How to focus on what really matters?

1. Find out what your bad habits are. We enter attentional limbo brought about by our bad habits, even if we don't realize it. However, our daily life is full of patterns that repeat themselves over and over again, such as: we continually check our mobile phone, check social networks several times, spend too much time chatting with colleagues during working hours or go to home work in the form of worries that prevent us from enjoying our family. All of these habits not only steal your time, but energy as well, so the first step is to identify them and then replace them with more effective habits that can truly improve your life.
2. Applica la Stress-Recovery Routine. It is about creating that concentration and relaxation curve that allows you to alternate periods of full attention with phases of total rest. In fact, people who have applied this routine claim to be more productive and get less tired at the end of the day. In this regard, the periods of complete rest are used to recharge the batteries and also for our unconscious to generate new ideas. How to get it? First, determine a clear goal. For example, it doesn't mean that you need to add more pressure, but simply be objective and propose what you want to accomplish in the next couple of hours. This goal will become a point of reference in your mind and help you stay focused.Second, use a timer. One of the risks of being too focused is to ignore the rest and keep working. Therefore, it is recommended to use a timer to know when it is time to take a break. At that point, the most important thing is to try to completely disconnect from what you were doing.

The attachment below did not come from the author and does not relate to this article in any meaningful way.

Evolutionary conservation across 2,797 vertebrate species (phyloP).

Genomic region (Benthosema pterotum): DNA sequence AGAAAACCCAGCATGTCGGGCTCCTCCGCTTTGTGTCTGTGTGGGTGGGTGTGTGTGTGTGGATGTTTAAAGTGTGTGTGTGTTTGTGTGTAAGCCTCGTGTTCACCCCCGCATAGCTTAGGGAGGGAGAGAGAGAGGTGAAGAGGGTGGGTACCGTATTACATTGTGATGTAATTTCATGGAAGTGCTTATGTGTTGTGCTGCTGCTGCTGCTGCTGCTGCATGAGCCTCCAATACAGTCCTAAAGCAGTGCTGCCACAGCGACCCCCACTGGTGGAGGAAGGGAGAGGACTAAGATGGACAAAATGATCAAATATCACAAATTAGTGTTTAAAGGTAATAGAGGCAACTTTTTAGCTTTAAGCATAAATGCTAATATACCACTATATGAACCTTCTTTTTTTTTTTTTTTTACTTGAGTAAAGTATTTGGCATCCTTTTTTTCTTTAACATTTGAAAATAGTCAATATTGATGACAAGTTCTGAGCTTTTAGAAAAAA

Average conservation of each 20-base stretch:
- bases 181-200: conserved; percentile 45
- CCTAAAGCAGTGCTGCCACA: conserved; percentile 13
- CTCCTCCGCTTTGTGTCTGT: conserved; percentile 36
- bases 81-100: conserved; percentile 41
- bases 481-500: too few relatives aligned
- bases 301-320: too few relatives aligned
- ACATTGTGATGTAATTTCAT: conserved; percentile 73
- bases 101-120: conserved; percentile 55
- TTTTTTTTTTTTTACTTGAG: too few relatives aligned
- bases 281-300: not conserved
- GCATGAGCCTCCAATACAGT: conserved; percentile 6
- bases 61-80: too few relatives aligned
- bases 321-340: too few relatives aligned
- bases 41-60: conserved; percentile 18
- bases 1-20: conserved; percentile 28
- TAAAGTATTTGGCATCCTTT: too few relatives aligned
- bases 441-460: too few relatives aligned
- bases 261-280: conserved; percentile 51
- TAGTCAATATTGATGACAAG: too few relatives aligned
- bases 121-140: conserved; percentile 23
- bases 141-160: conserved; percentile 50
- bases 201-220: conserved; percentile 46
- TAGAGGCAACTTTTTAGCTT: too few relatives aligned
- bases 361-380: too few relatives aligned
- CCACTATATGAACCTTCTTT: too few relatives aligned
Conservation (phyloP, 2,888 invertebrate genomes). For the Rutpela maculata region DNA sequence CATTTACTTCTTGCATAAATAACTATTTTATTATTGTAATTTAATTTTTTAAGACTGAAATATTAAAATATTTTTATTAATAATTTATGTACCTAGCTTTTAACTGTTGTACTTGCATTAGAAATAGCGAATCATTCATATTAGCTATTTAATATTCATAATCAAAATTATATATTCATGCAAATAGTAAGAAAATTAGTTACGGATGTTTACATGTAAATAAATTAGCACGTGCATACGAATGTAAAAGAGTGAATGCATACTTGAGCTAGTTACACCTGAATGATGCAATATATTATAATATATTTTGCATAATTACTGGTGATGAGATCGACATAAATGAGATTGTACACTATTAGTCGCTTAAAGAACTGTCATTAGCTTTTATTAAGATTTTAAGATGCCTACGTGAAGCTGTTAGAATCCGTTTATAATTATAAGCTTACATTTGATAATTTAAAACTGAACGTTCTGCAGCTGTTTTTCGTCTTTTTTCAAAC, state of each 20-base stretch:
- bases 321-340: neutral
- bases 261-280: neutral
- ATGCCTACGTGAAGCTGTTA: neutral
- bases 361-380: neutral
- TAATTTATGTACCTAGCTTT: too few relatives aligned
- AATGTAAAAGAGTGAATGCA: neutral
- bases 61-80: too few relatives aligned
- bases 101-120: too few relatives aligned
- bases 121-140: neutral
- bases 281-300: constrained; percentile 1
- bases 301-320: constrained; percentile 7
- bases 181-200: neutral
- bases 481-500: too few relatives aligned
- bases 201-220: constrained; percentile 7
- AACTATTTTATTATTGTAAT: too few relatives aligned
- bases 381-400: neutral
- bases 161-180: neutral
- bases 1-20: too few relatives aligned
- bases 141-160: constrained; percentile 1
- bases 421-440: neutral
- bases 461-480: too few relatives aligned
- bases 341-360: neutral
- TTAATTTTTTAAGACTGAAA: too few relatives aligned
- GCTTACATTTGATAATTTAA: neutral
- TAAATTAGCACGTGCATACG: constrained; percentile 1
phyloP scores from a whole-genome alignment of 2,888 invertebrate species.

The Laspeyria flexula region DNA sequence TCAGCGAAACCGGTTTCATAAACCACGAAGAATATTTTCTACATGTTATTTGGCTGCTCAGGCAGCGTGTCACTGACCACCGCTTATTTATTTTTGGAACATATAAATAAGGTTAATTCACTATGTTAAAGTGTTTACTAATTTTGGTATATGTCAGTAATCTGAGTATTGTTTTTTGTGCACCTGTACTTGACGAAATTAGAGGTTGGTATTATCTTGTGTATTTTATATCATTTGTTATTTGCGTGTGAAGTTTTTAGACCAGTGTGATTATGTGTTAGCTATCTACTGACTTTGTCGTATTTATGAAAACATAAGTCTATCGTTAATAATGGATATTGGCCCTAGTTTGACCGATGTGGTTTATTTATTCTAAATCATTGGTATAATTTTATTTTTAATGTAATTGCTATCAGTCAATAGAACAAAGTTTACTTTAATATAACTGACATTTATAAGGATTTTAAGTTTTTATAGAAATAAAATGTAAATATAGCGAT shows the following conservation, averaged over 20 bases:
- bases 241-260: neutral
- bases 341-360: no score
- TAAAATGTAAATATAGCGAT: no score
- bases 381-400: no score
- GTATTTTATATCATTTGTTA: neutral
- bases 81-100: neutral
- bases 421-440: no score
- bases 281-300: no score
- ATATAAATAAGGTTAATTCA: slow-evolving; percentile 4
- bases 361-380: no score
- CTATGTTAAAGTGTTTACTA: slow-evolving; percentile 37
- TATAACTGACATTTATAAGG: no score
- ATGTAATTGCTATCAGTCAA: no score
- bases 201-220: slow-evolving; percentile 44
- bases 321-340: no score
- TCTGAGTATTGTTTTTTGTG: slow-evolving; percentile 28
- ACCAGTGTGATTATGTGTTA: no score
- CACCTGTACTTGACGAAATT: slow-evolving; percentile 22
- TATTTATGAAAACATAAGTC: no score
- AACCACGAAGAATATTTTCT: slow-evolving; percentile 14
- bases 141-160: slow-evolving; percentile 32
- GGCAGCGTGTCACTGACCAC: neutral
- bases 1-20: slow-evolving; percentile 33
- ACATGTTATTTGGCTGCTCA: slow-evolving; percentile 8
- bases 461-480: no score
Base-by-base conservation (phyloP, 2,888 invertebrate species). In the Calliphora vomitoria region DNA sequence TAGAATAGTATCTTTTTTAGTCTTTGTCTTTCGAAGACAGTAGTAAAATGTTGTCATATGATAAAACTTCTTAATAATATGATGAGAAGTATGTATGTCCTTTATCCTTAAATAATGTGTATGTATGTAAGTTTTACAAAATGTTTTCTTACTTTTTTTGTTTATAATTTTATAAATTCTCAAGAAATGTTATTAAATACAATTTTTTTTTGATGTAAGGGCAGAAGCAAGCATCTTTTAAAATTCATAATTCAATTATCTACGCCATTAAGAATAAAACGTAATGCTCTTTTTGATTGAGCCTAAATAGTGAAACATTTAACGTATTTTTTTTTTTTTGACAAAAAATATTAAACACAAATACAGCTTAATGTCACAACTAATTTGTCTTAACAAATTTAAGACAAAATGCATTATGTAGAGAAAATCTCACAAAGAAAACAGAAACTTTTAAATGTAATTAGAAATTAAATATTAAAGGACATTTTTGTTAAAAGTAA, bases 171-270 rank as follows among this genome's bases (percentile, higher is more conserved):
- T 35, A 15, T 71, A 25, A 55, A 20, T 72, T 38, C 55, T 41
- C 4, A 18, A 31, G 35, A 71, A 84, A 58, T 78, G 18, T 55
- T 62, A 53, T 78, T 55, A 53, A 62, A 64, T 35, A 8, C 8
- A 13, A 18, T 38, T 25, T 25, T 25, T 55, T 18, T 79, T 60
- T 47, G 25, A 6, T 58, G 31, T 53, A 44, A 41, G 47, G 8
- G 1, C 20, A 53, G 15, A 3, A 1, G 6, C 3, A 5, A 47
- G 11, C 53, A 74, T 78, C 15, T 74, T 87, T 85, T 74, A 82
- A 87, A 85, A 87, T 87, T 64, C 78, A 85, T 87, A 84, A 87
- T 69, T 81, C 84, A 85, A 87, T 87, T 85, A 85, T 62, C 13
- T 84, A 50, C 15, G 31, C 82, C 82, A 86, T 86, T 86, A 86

3. Control distractions, don't let them control you. You will soon realize that alternating moments of maximum productivity with phases of absolute rest will revolutionize your days. But you will also notice that it will be difficult to maintain that rhythm, because throughout the day numerous stimuli will always try to get your attention. Therefore, it is important to take care to eliminate all factors that can distract you and reduce your productivity - for example, if you are in a family, you can turn off your phone and if you are at work, you can disconnect from the Internet. At the same time, it is advisable that you apply the two-minute rule: if an unexpected task can be done in two minutes, do it now, if it takes longer put it on your to-do list.